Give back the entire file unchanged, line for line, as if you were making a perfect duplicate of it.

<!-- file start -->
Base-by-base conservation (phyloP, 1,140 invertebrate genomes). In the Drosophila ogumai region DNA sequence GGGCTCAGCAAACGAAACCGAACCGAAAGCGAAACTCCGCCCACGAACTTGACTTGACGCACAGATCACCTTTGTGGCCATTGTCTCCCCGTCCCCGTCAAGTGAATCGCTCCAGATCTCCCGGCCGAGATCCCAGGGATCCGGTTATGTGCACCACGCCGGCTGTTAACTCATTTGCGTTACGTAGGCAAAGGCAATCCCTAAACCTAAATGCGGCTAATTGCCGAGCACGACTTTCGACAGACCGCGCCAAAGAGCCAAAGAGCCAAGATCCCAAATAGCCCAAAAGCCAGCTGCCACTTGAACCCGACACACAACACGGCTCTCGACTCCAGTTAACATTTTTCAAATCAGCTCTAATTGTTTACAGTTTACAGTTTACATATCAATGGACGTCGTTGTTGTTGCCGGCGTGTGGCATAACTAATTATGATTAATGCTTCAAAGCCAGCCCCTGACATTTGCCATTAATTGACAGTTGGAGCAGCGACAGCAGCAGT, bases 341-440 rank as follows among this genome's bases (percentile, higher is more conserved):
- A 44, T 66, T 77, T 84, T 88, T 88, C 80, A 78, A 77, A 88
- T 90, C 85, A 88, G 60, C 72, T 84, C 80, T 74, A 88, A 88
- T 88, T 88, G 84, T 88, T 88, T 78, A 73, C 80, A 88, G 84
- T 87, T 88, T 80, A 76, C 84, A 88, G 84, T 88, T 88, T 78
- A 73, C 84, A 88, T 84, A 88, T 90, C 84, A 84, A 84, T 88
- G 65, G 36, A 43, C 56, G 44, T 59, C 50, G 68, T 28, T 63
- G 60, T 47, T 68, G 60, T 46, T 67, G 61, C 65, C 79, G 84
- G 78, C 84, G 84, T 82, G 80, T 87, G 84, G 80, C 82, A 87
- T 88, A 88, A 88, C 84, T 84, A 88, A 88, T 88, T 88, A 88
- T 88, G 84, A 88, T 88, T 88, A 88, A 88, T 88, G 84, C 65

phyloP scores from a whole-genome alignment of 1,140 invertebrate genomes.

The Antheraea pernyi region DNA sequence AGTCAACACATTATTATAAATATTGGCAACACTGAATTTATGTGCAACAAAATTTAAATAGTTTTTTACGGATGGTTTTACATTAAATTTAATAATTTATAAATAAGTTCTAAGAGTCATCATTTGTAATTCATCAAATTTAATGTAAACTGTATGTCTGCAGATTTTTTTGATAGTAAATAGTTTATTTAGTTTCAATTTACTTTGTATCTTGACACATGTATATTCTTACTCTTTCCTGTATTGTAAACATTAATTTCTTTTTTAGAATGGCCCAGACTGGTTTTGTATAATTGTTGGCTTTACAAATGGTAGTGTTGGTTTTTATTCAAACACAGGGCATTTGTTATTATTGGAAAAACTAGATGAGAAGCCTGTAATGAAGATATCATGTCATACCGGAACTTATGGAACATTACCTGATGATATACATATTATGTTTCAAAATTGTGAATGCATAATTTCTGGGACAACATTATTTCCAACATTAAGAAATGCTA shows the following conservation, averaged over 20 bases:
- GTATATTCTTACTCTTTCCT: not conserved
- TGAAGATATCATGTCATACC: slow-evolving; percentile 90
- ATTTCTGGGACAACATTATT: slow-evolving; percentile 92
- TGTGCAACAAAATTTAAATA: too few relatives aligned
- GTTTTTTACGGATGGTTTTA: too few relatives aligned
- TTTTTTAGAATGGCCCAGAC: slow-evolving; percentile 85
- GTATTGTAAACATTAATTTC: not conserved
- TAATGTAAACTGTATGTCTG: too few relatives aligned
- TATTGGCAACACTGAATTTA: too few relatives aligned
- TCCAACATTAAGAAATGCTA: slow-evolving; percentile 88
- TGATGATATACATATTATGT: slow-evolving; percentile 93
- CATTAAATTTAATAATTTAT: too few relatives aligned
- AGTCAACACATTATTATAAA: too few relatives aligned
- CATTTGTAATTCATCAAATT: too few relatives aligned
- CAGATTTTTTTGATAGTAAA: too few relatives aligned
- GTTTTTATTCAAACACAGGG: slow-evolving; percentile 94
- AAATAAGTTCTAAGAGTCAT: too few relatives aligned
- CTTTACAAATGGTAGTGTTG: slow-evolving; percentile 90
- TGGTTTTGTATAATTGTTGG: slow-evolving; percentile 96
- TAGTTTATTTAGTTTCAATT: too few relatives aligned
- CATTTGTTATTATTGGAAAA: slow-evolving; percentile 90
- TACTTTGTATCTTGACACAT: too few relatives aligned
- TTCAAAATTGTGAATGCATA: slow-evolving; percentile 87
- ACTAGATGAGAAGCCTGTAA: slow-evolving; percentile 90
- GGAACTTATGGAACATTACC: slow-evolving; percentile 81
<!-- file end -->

Base-by-base conservation (phyloP, 1,140 invertebrate genomes). In the Drosophila ogumai region DNA sequence GGGCTCAGCAAACGAAACCGAACCGAAAGCGAAACTCCGCCCACGAACTTGACTTGACGCACAGATCACCTTTGTGGCCATTGTCTCCCCGTCCCCGTCAAGTGAATCGCTCCAGATCTCCCGGCCGAGATCCCAGGGATCCGGTTATGTGCACCACGCCGGCTGTTAACTCATTTGCGTTACGTAGGCAAAGGCAATCCCTAAACCTAAATGCGGCTAATTGCCGAGCACGACTTTCGACAGACCGCGCCAAAGAGCCAAAGAGCCAAGATCCCAAATAGCCCAAAAGCCAGCTGCCACTTGAACCCGACACACAACACGGCTCTCGACTCCAGTTAACATTTTTCAAATCAGCTCTAATTGTTTACAGTTTACAGTTTACATATCAATGGACGTCGTTGTTGTTGCCGGCGTGTGGCATAACTAATTATGATTAATGCTTCAAAGCCAGCCCCTGACATTTGCCATTAATTGACAGTTGGAGCAGCGACAGCAGCAGT, bases 341-440 rank as follows among this genome's bases (percentile, higher is more conserved):
- A 44, T 66, T 77, T 84, T 88, T 88, C 80, A 78, A 77, A 88
- T 90, C 85, A 88, G 60, C 72, T 84, C 80, T 74, A 88, A 88
- T 88, T 88, G 84, T 88, T 88, T 78, A 73, C 80, A 88, G 84
- T 87, T 88, T 80, A 76, C 84, A 88, G 84, T 88, T 88, T 78
- A 73, C 84, A 88, T 84, A 88, T 90, C 84, A 84, A 84, T 88
- G 65, G 36, A 43, C 56, G 44, T 59, C 50, G 68, T 28, T 63
- G 60, T 47, T 68, G 60, T 46, T 67, G 61, C 65, C 79, G 84
- G 78, C 84, G 84, T 82, G 80, T 87, G 84, G 80, C 82, A 87
- T 88, A 88, A 88, C 84, T 84, A 88, A 88, T 88, T 88, A 88
- T 88, G 84, A 88, T 88, T 88, A 88, A 88, T 88, G 84, C 65

phyloP scores from a whole-genome alignment of 1,140 invertebrate genomes.

The Antheraea pernyi region DNA sequence AGTCAACACATTATTATAAATATTGGCAACACTGAATTTATGTGCAACAAAATTTAAATAGTTTTTTACGGATGGTTTTACATTAAATTTAATAATTTATAAATAAGTTCTAAGAGTCATCATTTGTAATTCATCAAATTTAATGTAAACTGTATGTCTGCAGATTTTTTTGATAGTAAATAGTTTATTTAGTTTCAATTTACTTTGTATCTTGACACATGTATATTCTTACTCTTTCCTGTATTGTAAACATTAATTTCTTTTTTAGAATGGCCCAGACTGGTTTTGTATAATTGTTGGCTTTACAAATGGTAGTGTTGGTTTTTATTCAAACACAGGGCATTTGTTATTATTGGAAAAACTAGATGAGAAGCCTGTAATGAAGATATCATGTCATACCGGAACTTATGGAACATTACCTGATGATATACATATTATGTTTCAAAATTGTGAATGCATAATTTCTGGGACAACATTATTTCCAACATTAAGAAATGCTA shows the following conservation, averaged over 20 bases:
- GTATATTCTTACTCTTTCCT: not conserved
- TGAAGATATCATGTCATACC: slow-evolving; percentile 90
- ATTTCTGGGACAACATTATT: slow-evolving; percentile 92
- TGTGCAACAAAATTTAAATA: too few relatives aligned
- GTTTTTTACGGATGGTTTTA: too few relatives aligned
- TTTTTTAGAATGGCCCAGAC: slow-evolving; percentile 85
- GTATTGTAAACATTAATTTC: not conserved
- TAATGTAAACTGTATGTCTG: too few relatives aligned
- TATTGGCAACACTGAATTTA: too few relatives aligned
- TCCAACATTAAGAAATGCTA: slow-evolving; percentile 88
- TGATGATATACATATTATGT: slow-evolving; percentile 93
- CATTAAATTTAATAATTTAT: too few relatives aligned
- AGTCAACACATTATTATAAA: too few relatives aligned
- CATTTGTAATTCATCAAATT: too few relatives aligned
- CAGATTTTTTTGATAGTAAA: too few relatives aligned
- GTTTTTATTCAAACACAGGG: slow-evolving; percentile 94
- AAATAAGTTCTAAGAGTCAT: too few relatives aligned
- CTTTACAAATGGTAGTGTTG: slow-evolving; percentile 90
- TGGTTTTGTATAATTGTTGG: slow-evolving; percentile 96
- TAGTTTATTTAGTTTCAATT: too few relatives aligned
- CATTTGTTATTATTGGAAAA: slow-evolving; percentile 90
- TACTTTGTATCTTGACACAT: too few relatives aligned
- TTCAAAATTGTGAATGCATA: slow-evolving; percentile 87
- ACTAGATGAGAAGCCTGTAA: slow-evolving; percentile 90
- GGAACTTATGGAACATTACC: slow-evolving; percentile 81